If Prostate Screening Doesn't Work, What Does?

Prostate cancer screenings by age do not lower mortality rates

(RxWiki News) As with a number of other health recommendations, guidelines regarding prostate cancer screenings have been all over the place lately. What's a guy to think? More importantly, what's he to do?

According to a just published long-term study, annual prostate cancer screenings for men in the 50s and 60s do not reduce mortality rates.  Additionally, men who have 7-10 years of life left shouldn't even bother with the tests.

Annual screenings were defined as prostate-specific antigen (PSA) testing and digital rectal examination (DRE).

"If prostate cancer runs in your family or you are African American, get screened."

Washington University School of Medicine in St. Louis followed more than 76,000 men in the Prostate, Lung, Cancer, Colorectal and Ovarian (PLCO) Cancer Screening Trial. Updated results from the study find that after six years of annual screenings, more prostate tumors were diagnosed, but this didn't result in fewer men dying from the cancer.

"The data confirm that for most men, it is not necessary to be screened annually for prostate cancer," says the study's lead author and principal investigator, Gerald Andriole, M.D., chief urologic surgeon at the Siteman Cancer Center at Barnes-Jewish Hospital and Washington University School of Medicine.

"A large majority of the cancers we found are slow-growing tumors that are unlikely to be deadly," he pointed out.

The study looked at men between the ages of 55 and 74. They were randomly selected to receive either PSA (prostate-specific antigen) for six years and digital rectal exams for four years, or "routine care," during which they were screened only if their physician recommended it.

Here's what the researchers found:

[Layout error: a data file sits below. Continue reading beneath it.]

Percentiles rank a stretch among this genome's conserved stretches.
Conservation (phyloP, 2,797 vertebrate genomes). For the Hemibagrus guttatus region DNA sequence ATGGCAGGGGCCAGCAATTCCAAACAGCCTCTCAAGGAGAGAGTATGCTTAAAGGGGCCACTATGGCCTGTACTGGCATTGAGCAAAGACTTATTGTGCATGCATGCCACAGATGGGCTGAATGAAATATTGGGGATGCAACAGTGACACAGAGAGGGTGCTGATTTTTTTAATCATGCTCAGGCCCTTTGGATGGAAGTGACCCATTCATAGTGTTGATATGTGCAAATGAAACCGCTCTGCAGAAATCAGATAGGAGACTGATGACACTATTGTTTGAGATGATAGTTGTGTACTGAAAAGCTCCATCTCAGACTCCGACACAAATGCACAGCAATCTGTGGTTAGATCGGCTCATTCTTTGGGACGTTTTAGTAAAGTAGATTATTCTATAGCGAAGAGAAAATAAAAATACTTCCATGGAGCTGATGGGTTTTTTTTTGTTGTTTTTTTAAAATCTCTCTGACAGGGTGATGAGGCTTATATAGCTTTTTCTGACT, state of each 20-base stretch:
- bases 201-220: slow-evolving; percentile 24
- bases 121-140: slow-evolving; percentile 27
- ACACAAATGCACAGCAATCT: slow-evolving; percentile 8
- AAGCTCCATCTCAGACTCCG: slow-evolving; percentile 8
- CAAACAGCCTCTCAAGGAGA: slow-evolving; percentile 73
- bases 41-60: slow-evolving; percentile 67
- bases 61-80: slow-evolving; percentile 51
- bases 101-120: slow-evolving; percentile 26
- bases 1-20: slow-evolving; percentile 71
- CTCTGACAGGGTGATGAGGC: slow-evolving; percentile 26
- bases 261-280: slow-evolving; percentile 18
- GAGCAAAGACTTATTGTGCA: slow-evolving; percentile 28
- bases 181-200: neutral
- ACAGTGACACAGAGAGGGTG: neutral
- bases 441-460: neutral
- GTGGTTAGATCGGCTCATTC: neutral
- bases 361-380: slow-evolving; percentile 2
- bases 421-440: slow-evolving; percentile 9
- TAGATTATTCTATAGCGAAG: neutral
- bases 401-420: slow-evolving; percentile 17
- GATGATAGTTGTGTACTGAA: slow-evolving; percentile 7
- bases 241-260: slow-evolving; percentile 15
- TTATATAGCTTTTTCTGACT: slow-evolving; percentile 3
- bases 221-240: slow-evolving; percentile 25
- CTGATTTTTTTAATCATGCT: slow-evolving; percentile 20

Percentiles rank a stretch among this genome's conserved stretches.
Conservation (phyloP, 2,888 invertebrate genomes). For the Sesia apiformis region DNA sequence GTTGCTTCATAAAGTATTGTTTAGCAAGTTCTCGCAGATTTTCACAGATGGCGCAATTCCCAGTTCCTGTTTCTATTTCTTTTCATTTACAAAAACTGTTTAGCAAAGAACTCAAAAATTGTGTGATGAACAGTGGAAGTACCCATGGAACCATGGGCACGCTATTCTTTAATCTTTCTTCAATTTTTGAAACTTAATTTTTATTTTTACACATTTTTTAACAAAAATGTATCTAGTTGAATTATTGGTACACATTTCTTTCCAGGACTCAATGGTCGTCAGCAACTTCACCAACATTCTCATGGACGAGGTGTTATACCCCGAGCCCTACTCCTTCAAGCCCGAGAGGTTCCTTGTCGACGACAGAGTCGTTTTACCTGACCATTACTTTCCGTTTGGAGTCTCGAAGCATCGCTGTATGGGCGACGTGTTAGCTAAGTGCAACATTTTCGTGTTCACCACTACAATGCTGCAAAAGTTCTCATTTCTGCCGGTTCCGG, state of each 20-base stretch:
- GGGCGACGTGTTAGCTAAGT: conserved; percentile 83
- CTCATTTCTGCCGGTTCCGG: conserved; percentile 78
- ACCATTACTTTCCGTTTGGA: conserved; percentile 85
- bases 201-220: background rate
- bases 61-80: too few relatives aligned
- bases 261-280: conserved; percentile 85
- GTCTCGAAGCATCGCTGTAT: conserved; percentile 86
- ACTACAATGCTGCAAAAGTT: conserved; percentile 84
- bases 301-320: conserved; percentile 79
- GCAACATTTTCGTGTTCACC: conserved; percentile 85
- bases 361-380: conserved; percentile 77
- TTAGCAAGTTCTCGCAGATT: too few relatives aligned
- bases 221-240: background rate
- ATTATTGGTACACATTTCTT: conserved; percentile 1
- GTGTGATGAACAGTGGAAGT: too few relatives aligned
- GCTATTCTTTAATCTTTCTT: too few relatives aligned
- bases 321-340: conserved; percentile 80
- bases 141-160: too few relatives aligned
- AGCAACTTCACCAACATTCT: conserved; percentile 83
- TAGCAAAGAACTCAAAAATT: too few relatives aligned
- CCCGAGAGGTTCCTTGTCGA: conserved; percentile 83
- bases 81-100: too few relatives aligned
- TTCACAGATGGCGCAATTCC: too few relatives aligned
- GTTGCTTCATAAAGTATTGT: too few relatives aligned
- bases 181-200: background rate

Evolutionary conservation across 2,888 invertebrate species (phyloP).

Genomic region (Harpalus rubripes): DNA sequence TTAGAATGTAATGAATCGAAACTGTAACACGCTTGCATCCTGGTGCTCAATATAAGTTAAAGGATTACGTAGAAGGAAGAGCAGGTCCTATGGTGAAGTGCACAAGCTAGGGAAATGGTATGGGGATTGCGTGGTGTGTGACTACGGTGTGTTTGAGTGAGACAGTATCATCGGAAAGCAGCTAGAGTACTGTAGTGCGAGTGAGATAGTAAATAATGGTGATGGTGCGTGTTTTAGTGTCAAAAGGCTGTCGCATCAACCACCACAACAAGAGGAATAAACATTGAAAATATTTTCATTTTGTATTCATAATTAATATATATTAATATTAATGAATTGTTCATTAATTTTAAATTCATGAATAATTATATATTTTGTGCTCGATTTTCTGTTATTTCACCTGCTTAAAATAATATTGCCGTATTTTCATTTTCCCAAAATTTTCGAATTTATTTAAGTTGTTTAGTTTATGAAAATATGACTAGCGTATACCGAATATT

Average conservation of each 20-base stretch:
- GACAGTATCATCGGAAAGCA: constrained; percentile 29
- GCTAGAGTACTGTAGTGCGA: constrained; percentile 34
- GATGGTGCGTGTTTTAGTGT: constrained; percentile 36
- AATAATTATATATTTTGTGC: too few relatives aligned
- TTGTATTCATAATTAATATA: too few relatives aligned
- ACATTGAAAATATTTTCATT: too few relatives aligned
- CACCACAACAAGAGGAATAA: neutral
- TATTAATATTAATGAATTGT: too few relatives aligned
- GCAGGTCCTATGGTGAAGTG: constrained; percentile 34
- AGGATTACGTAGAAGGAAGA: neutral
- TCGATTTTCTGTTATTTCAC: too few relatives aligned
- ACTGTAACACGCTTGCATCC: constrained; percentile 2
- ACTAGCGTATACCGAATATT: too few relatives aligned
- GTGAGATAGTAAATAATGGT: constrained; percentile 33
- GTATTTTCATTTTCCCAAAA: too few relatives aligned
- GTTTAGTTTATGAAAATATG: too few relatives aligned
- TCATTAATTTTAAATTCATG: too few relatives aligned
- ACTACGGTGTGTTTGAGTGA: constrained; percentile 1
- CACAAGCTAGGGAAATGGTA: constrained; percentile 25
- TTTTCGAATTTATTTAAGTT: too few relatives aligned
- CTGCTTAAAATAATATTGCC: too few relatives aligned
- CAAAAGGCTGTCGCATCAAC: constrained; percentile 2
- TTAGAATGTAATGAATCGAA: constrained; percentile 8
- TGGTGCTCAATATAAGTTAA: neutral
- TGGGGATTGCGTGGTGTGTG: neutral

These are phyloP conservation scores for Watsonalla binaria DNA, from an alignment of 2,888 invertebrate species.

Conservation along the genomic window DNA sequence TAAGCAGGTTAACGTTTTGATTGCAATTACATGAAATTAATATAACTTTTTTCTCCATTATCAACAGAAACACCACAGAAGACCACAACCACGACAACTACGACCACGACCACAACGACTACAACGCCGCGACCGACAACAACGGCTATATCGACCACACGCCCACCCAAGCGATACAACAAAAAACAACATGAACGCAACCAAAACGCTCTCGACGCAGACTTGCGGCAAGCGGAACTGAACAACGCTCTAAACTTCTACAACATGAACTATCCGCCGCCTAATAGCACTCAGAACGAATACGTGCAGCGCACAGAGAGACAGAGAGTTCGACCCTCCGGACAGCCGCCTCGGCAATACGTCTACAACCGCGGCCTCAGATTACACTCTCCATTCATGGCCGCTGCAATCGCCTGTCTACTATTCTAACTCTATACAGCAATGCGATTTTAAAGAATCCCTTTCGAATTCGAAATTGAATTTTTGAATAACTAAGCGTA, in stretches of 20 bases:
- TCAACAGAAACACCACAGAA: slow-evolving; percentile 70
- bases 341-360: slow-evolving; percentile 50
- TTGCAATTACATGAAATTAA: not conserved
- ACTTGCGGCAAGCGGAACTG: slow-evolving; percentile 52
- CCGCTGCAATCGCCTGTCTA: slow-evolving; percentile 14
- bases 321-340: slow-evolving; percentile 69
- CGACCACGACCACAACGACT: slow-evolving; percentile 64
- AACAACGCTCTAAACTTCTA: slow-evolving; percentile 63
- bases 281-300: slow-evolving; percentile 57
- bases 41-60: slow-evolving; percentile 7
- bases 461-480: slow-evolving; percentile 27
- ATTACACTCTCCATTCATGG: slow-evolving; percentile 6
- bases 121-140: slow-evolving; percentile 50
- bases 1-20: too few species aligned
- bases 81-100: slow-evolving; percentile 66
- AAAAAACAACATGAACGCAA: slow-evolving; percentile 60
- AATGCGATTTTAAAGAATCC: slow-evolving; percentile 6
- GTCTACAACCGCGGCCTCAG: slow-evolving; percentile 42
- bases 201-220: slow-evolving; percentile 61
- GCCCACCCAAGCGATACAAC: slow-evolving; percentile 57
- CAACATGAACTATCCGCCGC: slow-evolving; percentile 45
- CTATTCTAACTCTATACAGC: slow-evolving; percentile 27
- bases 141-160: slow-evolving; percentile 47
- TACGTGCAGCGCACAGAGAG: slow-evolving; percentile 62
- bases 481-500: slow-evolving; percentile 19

• 12 percent more prostate tumors were diagnosed among men who had annual screenings, compared to those who received routine care.
  • The numbers of men who died from prostate cancer did not differ significantly between the groups.
  • In the screened group, 158 men died of prostate cancer, while the disease caused 145 deaths in the routine care group.
  • Men who had serious underlying conditions such as heart, liver or lung disease were more likely to die of these or other causes than from prostate cancer.
  • Annual screenings didn't reduce prostate cancer deaths among men in their 50s and 60s, as researchers had hoped

Dr. Andriole says that "only the youngest men — those with the longest life expectancy — are likely to benefit from screening.

We need to modify our current practices and stop screening elderly men and those with a limited life expectancy," said Dr. Andriole, who is also the Robert K. Royce Distinguished Professor.

Dr. Andriole believes current guidelines for men to have baseline screenings at age 50 need to be replaced with a more selective approach, with only those men at high risk of prostate cancer being screened on a regular basis.

He recommends baseline screening with both PSA test and DRE at age 40 for men at high risk.

This includes black men and those who have a family history of prostate cancer. 

Previous results from this study, published in the New England Journal of Medicine in 2009 were inconclusive.

"We have to take a more nuanced approach to determine which men should be screened with PSA in the first place, how frequently they should be tested, the PSA level at which they should be biopsied and whether their cancer warrants aggressive therapy," Dr. Andriole said.

This study reaches essentially the same conclusions as those of the U.S. Preventive Services Task Force, which called for an end to regular PSA testing for men healthy 50 and older in good health.

The USPSTF concerns were that the screenings didn't save lives and could lead to more invasive and aggressive treatments that can result in debilitating side effects.

Researchers will continue following men enrolled in this study for up to 15 years to learn more about the impact of screenings on mortality.

Updated study findings were published online January 6, 2011 in the Journal of the National Cancer Institute.

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Review Date: 
January 6, 2012